You are currently browsing the daily archive for June 27, 2010.
Yes, it has been a while since I posted. I’ve been a bit consumed over the past several months as we push this project towards the completion of the development stage and ready for the implementation stage.
As we enter into the final push, we loaded up the laptops and headed to our Colorado branch office to work “off the grid”. It is amazing what you can get done when you don’t have email, the Internet, or telephone distractions. Here is a view from the office we had for a few days. It was nice to get back to the sweltering heat of Kansas after several days of cool, crisp, mountain air.
I thought you would be interested to know the projected estimates for hours in each of the transition courses:
Emergency Medical Responder - 16 hours (Must be completed in the two-year recertification cycle.) This will be a busy transition course with a lot of enhancements to the EMR scope of practice. Instructors and students should expect to be busy as they work to complete this bridge course in the 16 hour time frame!
Emergency Medical Technician - 24 to 28 hours (Must be completed in the two-year recertification cycle.) Remember, you must have 28 total hours to renew so if your bridge course is only 24 hours you have 4 more hours to complete!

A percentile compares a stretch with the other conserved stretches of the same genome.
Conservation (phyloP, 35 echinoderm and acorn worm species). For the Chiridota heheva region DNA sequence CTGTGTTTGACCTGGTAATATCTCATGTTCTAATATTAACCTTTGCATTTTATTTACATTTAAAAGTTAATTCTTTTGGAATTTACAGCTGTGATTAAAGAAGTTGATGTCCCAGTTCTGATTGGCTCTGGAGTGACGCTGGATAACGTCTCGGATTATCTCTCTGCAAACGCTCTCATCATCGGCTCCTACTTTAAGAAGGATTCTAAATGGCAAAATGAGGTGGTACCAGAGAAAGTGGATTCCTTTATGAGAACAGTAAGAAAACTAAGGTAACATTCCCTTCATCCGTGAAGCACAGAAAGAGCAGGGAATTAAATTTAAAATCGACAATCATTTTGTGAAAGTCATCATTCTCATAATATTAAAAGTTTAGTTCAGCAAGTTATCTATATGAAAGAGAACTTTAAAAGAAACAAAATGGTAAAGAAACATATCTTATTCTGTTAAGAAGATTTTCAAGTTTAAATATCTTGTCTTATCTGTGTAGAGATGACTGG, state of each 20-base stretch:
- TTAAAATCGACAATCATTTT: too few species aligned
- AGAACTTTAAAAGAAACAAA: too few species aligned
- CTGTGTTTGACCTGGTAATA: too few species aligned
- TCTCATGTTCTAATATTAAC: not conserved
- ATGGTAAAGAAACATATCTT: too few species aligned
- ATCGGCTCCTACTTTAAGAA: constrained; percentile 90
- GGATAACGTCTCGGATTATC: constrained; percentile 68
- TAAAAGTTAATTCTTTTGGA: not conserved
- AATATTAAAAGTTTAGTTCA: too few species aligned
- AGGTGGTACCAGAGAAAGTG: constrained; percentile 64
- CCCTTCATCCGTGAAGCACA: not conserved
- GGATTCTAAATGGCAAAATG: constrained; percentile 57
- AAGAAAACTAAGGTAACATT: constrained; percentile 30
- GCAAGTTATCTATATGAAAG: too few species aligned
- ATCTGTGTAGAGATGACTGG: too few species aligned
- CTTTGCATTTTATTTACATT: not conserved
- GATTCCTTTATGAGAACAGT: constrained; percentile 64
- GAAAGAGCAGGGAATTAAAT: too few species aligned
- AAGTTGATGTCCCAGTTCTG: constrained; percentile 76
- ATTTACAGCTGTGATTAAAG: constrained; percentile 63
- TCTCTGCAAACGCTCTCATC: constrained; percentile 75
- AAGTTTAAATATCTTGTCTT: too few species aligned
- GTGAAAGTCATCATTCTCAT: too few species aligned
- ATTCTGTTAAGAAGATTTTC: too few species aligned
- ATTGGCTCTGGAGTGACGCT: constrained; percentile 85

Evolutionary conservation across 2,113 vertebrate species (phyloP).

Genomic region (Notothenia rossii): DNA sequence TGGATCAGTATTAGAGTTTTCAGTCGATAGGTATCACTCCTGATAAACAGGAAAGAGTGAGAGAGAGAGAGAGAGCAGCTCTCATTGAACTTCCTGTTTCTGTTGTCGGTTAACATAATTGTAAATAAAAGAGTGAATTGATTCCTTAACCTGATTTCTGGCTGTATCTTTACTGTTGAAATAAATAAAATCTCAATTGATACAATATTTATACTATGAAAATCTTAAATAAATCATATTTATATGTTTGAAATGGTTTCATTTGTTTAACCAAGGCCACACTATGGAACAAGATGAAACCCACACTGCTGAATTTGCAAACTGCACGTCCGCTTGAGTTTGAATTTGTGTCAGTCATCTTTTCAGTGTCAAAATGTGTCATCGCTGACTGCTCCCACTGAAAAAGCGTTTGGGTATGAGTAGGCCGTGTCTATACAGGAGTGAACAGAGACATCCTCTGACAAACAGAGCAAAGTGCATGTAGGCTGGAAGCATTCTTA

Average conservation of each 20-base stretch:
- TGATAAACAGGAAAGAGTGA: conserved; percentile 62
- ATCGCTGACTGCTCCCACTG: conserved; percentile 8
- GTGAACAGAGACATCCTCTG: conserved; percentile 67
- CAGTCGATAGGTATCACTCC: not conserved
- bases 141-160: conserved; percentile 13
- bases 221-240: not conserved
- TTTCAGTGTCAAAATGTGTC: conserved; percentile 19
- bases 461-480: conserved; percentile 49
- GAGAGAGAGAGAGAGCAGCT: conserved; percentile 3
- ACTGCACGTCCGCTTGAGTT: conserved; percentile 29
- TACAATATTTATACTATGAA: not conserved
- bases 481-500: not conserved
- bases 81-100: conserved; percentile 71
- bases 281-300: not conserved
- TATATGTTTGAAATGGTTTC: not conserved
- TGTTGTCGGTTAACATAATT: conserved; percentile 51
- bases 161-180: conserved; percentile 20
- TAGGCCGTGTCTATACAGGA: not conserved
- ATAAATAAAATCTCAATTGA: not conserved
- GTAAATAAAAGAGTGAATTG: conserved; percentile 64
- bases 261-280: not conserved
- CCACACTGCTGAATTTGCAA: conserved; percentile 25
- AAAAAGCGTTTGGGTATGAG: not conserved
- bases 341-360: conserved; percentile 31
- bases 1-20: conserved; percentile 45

Advanced Emergency Medical Technician - 116 + hours (Approximate. This must be completed over two recertification cycles [4 years].) The estimated time for AEMT is just that, estimated. It really depends upon the knowledge level of the instructors teaching the course and of the students taking the bridge course, as well as the speed with which students pick up the new material. If they have a strong grasp on their EMT-Intermediate knowledge and are enthusiastic about studying and learning, I suspect the course will move along. If they have let their foundational knowledge slip away over time or do not have strong study habits, you will likely need to plan for more than 116 hours.
In the next few weeks we will be finalizing lesson plans, cleaning up media, spell checking task analysis and check sheet documents, and rolling out sample syllabi and schedules. We’ve also got some work to do on pre and post tests for modules. So, we’re down to the details and getting close to the end.
A big “thank you” to the people who have been helping us by reviewing and giving feedback on the development of lessons. It has been very rewarding to have both field providers and physicians who have given strong recommendations to ensure that the lessons are meaningful and on target.